Results
Oncologist #1 classified 59 lesions as benign with the digital images, while oncologist #2 classified 27 lesions as benign using the same images. The absolute agreement rates with direct visual inspection were 85.8% for oncologist #1 (95% CI: 77.1-95.2) and 93.5% for oncologist #2 (95% CI: 84.5-100.0). The overall accuracy of the two oncologists did not differ significantly.
Conclusions
Given the high sensitivity and PPV, Teledermatology seems to be a suitable tool for skin cancer screening by MPU in remote areas of Brazil.
doi:10.1186/s12895-014-0019-1
PMCID: PMC4302445  PMID: 25539949
Teledermatology; Skin cancer; Diagnosis; Public health; Accuracy; Verification bias
4.  [No title available] 
PMCID: PMC4289267  PMID: 25427661
5.  Association of variation in the LAMA3 gene, encoding the alpha-chain of laminin 5, with atopic dermatitis in a German case–control cohort 
BMC Dermatology  2014;14:17.
Background
Atopic dermatitis (AD) is a chronic inflammatory skin disorder caused by complex interaction of genetic and environmental factors. Besides mutations in the filaggrin gene, leading to impaired skin barrier function, variation in genes encoding additional skin proteins has been suggested to contribute to disease risk. Laminin 5, playing an important role in skin integrity, is composed of three subunits encoded by the LAMA3, LAMB3 and LAMC2 genes in which biallelic mutations cause epidermolysis bullosa junctionalis. We aimed at evaluating the role of variation in the LAMA3, LAMB3 and LAMC2 genes for AD pathogenesis.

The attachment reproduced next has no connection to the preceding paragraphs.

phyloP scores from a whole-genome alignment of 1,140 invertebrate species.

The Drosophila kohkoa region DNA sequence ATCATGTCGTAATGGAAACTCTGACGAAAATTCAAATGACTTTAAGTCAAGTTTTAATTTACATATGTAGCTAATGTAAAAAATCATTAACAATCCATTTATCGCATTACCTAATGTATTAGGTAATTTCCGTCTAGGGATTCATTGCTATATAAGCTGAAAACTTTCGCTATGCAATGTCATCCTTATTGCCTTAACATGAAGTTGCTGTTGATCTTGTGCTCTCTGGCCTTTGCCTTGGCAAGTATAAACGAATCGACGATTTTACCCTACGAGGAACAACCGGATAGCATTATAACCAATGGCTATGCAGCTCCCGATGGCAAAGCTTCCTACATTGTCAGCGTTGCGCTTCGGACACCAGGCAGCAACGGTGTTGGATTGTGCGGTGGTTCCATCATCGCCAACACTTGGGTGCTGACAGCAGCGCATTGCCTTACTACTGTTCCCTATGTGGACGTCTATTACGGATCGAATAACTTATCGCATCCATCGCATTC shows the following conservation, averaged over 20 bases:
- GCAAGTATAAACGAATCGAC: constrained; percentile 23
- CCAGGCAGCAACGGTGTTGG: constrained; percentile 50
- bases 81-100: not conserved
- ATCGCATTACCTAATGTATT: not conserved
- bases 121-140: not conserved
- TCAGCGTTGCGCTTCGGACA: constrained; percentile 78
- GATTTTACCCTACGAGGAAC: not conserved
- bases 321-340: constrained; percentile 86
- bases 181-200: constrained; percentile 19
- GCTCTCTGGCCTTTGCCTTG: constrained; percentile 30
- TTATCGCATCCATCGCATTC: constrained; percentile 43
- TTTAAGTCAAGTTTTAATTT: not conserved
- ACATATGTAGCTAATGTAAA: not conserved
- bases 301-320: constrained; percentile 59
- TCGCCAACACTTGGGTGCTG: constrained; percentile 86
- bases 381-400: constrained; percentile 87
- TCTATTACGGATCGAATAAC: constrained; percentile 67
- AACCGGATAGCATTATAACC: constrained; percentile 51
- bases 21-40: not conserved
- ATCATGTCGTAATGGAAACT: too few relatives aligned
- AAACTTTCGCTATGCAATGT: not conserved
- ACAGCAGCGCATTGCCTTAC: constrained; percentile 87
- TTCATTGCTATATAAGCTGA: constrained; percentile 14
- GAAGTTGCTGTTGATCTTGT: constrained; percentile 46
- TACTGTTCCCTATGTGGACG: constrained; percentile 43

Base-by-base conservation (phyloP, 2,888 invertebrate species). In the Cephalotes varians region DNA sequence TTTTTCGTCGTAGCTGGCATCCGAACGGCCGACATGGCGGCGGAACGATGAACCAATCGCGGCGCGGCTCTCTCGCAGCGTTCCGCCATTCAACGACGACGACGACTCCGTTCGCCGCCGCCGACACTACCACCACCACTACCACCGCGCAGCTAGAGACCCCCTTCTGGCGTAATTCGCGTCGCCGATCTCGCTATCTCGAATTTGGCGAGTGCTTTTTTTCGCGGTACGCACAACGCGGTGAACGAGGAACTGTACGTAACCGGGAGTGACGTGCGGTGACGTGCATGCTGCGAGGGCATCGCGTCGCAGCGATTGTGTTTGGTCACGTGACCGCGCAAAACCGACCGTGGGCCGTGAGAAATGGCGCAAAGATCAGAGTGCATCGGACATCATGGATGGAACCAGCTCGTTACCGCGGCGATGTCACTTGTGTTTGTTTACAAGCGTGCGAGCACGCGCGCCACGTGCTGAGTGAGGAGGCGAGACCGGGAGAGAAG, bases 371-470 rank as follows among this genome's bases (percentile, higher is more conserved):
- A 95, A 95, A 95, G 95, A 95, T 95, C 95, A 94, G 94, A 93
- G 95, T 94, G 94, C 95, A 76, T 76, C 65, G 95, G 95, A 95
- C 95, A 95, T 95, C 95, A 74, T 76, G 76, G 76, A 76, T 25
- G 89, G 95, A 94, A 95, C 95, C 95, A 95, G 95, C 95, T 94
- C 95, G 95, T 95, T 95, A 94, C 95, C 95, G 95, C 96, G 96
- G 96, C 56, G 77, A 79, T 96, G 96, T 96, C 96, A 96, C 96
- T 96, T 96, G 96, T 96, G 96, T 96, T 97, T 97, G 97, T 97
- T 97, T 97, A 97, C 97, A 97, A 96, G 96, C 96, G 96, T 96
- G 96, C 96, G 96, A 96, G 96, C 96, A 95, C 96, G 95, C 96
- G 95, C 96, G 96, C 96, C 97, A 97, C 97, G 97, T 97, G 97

Methods
29 single nucleotide polymorphisms (SNPs) were genotyped in the three genes in a German AD case–control cohort comprising 470 unrelated AD patients and 320 non-atopic controls by means of restriction enzyme digestion. Allele, genotype and haplotype frequencies were compared between cases and controls using chi-square testing and the Haploview software.
Results
Several SNPs in the LAMA3 gene showed significant association with AD in our cohort (p <0.01), while we did not detect association with variations in the LAMB3 and LAMC2 genes. Haplotype analysis additionally revealed several significantly associated haplotypes in the LAMA3 gene. Due to extensive linkage disequilibrium, though, we were not able to further differentiate the specific disease causing variation(s) in this region.
Conclusions
We established the LAMA3 gene as novel potential susceptibility gene for AD. Additional studies in independent cohorts are needed to replicate these results.
doi:10.1186/1471-5945-14-17
PMCID: PMC4221780  PMID: 25363238
Atopic dermatitis; Genetic factors; Laminin 5; LAMA3; Skin barrier function
6.  Testing the effectiveness of a self-efficacy based exercise intervention for adults with venous leg ulcers: protocol of a randomised controlled trial 
BMC Dermatology  2014;14:16.
Background